It's Bank Transfer Day which means it's a day when the enthusiasm from the Occupy Wall Street movement spills over into the real economy. It's a day of encouragement for people to move their money from a Too Big To Fail bank into a credit union.
Today is Bank Transfer Day, the day that small community banks and credit unions have been eagerly awaiting. They're hoping that the Occupy movement has swayed investors to move their money from what's referred to as a "Too Big To Fail" bank into a credit union or a smaller bank.
Business Insider reports that even though the big impetus for most Bank of America customers to switch has been removed, now that the bank has retracted its decision to tack a fee onto monthly debit card usage, if you have decided you really want to do this, what's the process? Number one, it's bureaucracy that you'll be facing. But, have no fear, your bank probably won't care very much about your leaving. As Felix Salmon points out,
"The big banks don't particularly want all those retail-deposit funds — they're getting precious little interest on them, and they come with all manner of expensive obligations to mail out statements and provide smiling service at teller windows and generally do the whole customer-service thing, which as we all know big banks are very bad at. Historically, they've done what they have to do on that front because they've been able to extract all manner of overdraft fees and interchange fees and the like, but that fee income is shrinking now, thanks to Dodd-Frank, and the fact is that millions of small bank accounts are actually unprofitable now for the big banks, and those banks won't shed many tears if those customers go off to a credit union instead."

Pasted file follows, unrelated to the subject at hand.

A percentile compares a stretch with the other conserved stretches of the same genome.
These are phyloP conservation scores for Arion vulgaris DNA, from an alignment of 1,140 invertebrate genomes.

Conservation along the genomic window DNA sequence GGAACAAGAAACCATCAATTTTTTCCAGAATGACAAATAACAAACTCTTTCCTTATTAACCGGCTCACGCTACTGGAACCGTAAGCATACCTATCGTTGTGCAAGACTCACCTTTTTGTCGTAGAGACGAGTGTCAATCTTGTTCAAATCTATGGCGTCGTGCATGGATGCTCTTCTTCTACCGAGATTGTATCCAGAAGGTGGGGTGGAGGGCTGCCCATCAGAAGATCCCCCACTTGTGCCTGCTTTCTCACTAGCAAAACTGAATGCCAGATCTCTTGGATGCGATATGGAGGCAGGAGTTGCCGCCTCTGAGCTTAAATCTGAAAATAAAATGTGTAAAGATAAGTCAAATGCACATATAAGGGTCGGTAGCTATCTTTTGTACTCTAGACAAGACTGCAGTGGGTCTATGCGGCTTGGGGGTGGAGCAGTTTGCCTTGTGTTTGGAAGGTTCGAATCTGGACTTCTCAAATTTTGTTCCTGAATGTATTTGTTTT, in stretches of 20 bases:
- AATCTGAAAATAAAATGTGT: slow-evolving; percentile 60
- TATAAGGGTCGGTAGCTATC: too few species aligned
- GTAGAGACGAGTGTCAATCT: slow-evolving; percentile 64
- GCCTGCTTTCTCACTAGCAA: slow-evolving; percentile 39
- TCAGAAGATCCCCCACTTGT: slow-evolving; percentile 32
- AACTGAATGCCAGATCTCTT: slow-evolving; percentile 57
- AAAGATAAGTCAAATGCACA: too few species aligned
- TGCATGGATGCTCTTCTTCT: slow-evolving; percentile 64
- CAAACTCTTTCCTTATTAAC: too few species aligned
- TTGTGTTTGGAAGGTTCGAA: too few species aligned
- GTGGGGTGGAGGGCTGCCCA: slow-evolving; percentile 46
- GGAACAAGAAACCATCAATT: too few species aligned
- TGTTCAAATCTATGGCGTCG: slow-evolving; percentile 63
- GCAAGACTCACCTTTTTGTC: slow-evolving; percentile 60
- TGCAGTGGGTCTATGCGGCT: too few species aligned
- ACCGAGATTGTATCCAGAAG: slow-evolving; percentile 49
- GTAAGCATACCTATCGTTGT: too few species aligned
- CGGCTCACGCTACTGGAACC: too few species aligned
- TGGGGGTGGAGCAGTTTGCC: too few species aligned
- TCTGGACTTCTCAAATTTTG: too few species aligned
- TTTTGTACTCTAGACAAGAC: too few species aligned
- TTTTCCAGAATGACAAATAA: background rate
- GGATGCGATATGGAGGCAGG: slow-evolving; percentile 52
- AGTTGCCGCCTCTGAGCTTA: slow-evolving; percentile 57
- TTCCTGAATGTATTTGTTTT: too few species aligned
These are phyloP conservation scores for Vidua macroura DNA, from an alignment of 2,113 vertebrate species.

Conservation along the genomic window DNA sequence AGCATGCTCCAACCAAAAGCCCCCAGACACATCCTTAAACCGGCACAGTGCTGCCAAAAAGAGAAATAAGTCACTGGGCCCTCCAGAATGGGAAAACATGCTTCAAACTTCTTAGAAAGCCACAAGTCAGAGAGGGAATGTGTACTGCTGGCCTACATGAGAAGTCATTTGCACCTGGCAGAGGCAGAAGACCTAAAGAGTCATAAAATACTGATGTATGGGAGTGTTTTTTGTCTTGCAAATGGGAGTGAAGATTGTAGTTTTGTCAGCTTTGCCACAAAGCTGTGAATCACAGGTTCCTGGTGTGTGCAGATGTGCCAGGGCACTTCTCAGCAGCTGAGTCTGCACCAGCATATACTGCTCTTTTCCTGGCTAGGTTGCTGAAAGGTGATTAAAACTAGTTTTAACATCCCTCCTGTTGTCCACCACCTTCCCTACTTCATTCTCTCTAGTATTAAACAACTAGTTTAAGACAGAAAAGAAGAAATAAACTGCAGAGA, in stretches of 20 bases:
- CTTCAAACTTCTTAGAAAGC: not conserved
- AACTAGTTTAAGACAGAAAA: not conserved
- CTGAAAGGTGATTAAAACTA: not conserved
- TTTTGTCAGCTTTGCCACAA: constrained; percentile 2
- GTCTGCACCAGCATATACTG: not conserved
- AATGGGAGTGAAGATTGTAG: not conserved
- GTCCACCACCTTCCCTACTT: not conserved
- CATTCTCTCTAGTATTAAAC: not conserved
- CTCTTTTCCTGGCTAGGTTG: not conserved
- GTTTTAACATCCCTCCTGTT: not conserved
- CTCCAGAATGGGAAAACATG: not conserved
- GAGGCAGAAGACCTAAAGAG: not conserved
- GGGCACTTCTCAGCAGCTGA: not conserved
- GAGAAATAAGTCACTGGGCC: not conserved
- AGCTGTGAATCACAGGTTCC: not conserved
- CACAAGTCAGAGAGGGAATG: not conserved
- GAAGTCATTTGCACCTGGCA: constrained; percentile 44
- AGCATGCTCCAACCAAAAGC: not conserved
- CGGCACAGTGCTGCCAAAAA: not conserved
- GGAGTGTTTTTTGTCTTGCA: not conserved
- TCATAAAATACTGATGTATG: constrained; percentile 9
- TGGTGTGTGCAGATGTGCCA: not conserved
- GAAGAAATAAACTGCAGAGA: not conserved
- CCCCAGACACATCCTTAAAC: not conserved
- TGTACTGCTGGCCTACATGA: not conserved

Meanwhile, The Street reports that credit unions and community banks are hauling in significantly higher volumes of applications for new account openings. The Credit Union National Association says its organizations have added more than 650,000 members and $4.5 billion in new deposits in the past month.
Some smaller banks like First Pactrust Bancorp in Los Angeles have been actively seeking out customers who are sick and tired of dealing with big banks, hoping to gain some market share through good old-fashioned banking practices based on relationships. CEO Greg Mitchell says,
"Consumers are dissatisfied with their experience with big banks. The debit card fees, which has now been withdrawn, was the last straw on the camel's back. Consumers want to go back to a place where they can get a predictable level of service and some respect."
First Pactrust has begun a promotional ad campaign which offers customers who open a new account, $60 and the bank intends to stay open longer on Saturday in honor of Bank Transfer Day.
But some consumers say they are not going to switch. In the comments section of the TheStreet.com, is Gwen,
I would love to move my money to a credit union but the problem is they don't have many ATMs.... so what do I gain? Whatever you situation, think it all the way through. This movement thing does not make sense for everyone and in the end you may end up hurting yourself.